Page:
Diversity Mystery Books for Kids

Diversity Mystery Books for Kids

It was a lot harder than you’d think to find mystery books for kids with characters of color. I want to thank my Instagram followers for their help in putting this list together:

West Meadows Detectives: The Case of the Snack Snatcher series by Liam O’Donnell

Myron is on the autism spectrum which makes him a great detective because his observations are based on fact and logic rather than emotion. When snacks go missing from his school cafeteria, it would seem that Sarah “Smasher” McGintley might be the culprit, but Myron and his classmates (which include children of color) from Resource Room 15 search for evidence in unlikely places until they find out what really is going on.

Liam O’Donnell communicates a subtle message to readers that kids with special needs also have special talents in this series for newly independent readers. [early chapter book, ages 6 and up]

The Buried Bones Mystery: Clubhouse Mysteries by Sharon M. Draper

Sharon M. Draper writes a solid mystery with enough suspense and danger to hook readers. She does a brilliant job of bringing in issues like gentrification and development in inner cities and the backdoor politics that accompany it shown through the lens of four friends, all African American boys. They form a club to solve mysteries with the first one landing literally next door, when they unearth a box of bones. The answer to what they are and why they are there illustrates the hidden avarice that affect and plague their neighborhood. [early chapter book, ages 6 and up]

Lost in the Tunnel of Time: Clubhouse Mysteries by Sharon M. Draper

Ziggy and his friends discover that their school is a stop on the Underground Railroad. Their friend, Mr. Greene from The Buried Bones Mystery, gives them an old map that indicates the secret hiding tunnels under their school. They plan a night where they can follow the trail, but when the old tunnel collapses, their way out is unclear.

Sharon M. Draper’s series combine well paced mysteries steeped in African American history. While the characters are African American boys, this series would appeal to girls as well, and also to kids who are not of color. It would be a shame to think that the audience is limited to just boys of color. Fans of Magic Tree House, A to Z Mysteries and Bailey School Kids should give this a try. [early chapter book, ages 6 and up]

The Great Cake Mystery: Precious Ramotswe’s Very First Case by Alexander McCall Smith, illustrated by Iain McIntosh
Cake also goes missing in this mystery series set in Botswana so it’s a natural pairing with West Meadow Detectives: The Case of the Snack Snatcher. Precious Ramotswe is one of the nicest girls in Botswana with a talent for solving mysteries. This wonderful series shows what everyday life is like for Precious in Africa that include what she eats, her school, and the wild animals that surround her community.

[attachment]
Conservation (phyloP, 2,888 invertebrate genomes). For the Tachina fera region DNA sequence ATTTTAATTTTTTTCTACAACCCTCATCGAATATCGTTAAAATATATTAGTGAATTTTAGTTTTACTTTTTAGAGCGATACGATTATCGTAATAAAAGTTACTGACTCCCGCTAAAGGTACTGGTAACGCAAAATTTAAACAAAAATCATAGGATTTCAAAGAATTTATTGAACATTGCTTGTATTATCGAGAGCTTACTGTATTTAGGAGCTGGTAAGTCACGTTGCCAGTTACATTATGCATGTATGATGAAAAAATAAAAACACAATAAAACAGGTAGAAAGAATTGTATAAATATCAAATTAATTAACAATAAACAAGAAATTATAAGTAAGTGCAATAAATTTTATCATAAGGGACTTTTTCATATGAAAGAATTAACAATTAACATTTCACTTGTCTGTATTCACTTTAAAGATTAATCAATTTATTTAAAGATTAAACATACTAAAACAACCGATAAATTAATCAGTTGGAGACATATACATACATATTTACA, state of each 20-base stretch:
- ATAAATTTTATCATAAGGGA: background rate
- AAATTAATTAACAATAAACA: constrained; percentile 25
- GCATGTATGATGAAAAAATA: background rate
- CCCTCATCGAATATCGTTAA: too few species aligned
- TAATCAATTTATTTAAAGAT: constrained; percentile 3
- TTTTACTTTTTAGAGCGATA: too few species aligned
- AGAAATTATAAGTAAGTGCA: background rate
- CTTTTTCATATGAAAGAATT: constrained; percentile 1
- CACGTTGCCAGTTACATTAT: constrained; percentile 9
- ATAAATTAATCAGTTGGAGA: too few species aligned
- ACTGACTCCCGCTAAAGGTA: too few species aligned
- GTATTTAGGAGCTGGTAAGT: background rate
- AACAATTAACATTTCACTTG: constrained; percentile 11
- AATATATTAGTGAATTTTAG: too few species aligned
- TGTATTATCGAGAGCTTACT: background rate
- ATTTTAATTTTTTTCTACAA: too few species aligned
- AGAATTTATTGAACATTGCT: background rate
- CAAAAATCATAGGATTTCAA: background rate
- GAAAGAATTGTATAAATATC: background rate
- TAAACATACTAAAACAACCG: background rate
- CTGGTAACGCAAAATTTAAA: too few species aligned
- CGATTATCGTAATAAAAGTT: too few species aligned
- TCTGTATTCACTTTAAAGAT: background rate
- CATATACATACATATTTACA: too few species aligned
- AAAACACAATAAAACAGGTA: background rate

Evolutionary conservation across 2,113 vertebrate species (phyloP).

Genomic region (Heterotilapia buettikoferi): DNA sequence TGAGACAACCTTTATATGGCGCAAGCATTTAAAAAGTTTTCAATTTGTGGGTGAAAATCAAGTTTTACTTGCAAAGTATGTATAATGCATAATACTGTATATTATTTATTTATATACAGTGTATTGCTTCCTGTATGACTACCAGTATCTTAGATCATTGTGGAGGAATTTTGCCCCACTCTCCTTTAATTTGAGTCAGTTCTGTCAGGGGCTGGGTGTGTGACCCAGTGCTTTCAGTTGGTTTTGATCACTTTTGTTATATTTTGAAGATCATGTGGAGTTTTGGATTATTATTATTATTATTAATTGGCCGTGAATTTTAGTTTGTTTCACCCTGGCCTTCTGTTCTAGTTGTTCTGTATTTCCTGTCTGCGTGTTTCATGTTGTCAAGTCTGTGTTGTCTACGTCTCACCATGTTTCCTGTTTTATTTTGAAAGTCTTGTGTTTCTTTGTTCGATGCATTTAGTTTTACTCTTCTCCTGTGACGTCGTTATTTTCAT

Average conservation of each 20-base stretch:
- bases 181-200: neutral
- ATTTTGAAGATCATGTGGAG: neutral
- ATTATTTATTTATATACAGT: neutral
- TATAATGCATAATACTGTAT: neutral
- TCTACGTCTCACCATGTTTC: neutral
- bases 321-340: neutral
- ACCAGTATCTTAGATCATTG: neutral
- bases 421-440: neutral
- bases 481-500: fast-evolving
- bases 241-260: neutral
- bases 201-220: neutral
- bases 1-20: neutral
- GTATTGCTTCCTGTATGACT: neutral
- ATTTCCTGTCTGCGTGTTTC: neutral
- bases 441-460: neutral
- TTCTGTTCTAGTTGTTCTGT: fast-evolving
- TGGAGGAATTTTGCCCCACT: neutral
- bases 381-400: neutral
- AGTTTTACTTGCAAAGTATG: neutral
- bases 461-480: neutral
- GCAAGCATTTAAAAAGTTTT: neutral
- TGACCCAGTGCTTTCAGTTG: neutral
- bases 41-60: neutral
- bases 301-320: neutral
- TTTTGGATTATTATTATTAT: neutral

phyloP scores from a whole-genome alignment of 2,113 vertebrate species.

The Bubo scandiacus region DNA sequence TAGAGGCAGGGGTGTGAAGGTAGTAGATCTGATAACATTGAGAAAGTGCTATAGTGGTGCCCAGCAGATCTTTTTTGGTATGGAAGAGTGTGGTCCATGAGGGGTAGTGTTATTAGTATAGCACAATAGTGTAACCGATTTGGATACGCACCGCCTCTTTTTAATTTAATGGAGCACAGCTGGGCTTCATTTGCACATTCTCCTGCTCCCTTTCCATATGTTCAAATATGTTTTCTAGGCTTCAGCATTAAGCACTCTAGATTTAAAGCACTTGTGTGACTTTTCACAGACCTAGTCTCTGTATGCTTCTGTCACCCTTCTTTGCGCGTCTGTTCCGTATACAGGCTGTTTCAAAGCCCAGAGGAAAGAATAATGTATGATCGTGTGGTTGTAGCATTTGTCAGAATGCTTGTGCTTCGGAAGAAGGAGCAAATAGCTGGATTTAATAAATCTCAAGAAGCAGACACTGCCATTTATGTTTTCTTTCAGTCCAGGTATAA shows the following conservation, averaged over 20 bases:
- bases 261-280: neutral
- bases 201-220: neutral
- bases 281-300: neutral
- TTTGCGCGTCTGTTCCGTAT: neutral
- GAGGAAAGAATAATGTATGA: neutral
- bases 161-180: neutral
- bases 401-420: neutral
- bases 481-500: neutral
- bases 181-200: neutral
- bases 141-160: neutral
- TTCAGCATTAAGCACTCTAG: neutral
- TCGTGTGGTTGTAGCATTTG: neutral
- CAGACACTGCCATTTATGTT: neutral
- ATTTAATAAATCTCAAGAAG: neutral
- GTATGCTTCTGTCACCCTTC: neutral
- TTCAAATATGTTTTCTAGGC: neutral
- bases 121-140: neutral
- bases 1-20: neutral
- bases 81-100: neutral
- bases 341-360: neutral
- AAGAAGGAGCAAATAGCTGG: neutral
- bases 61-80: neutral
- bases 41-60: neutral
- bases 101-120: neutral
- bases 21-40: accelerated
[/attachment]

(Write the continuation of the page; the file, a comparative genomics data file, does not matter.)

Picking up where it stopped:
In this book, her father tells her his story of surviving a lion encounter. Precious sets a trap to discover the cake thief at school only to discover that all suspects must be considered before being eliminated and that includes four legged ones as well. [early chapter book, ages 6 and up]

The Mystery of the Missing Lion: A Precious Ramotswe Mystery for Young Readers by Alexander McCall Smith, illustrated by Iain McIntosh

The Mystery of the Missing Lion was a nominated for a Cybil which is where I first met Precious Ramotswe. In this book, Precious goes to the  Okavango Delta where her aunt lives on and works for a safari camp. A tame lion used in movies disappears and it’s up to Precious to find this valuable animal. These gentle adventures would appeal equally to boys and girls and give a realistic portrayal of life in modern Africa. I particularly like how African animals are incorporated in each story. (early chapter book, ages 6 and up)

The Mystery of Meerkat Hill: A Precious Ramotswe Mystery for Young Readers by Alexander McCall Smith, illustrated by Iain McIntosh
Of these three Precious Ramotswe mysteries, this is my favorite (though there are many more). Brother and sister, Teb and Pontsho, are new students at Precious’ school and their pet meerkat Kosi makes for an amusing addition to school! But when Teb and Pontsho’s pregnant cow wanders off and ends up in a huge herd that’s heading off to market, Precious figures out a way to identify it with the help of Kosi, saving the day.

This series does a wonderful job of showing life in modern day Botswana. It’s written in old fashioned voice with wood cut illustrations that marry well with the book’s tone. While the mystery has a placid pace which is not for everyone, readers will appreciate Precious’ ingenuity, her kindness and willingness to help others, and a glimpse of every day life of someone their age in another culture. [early chapter book, ages 6 and up]

Julian, Secret Agent series by Ann Cameron, illustrated by Diane Allison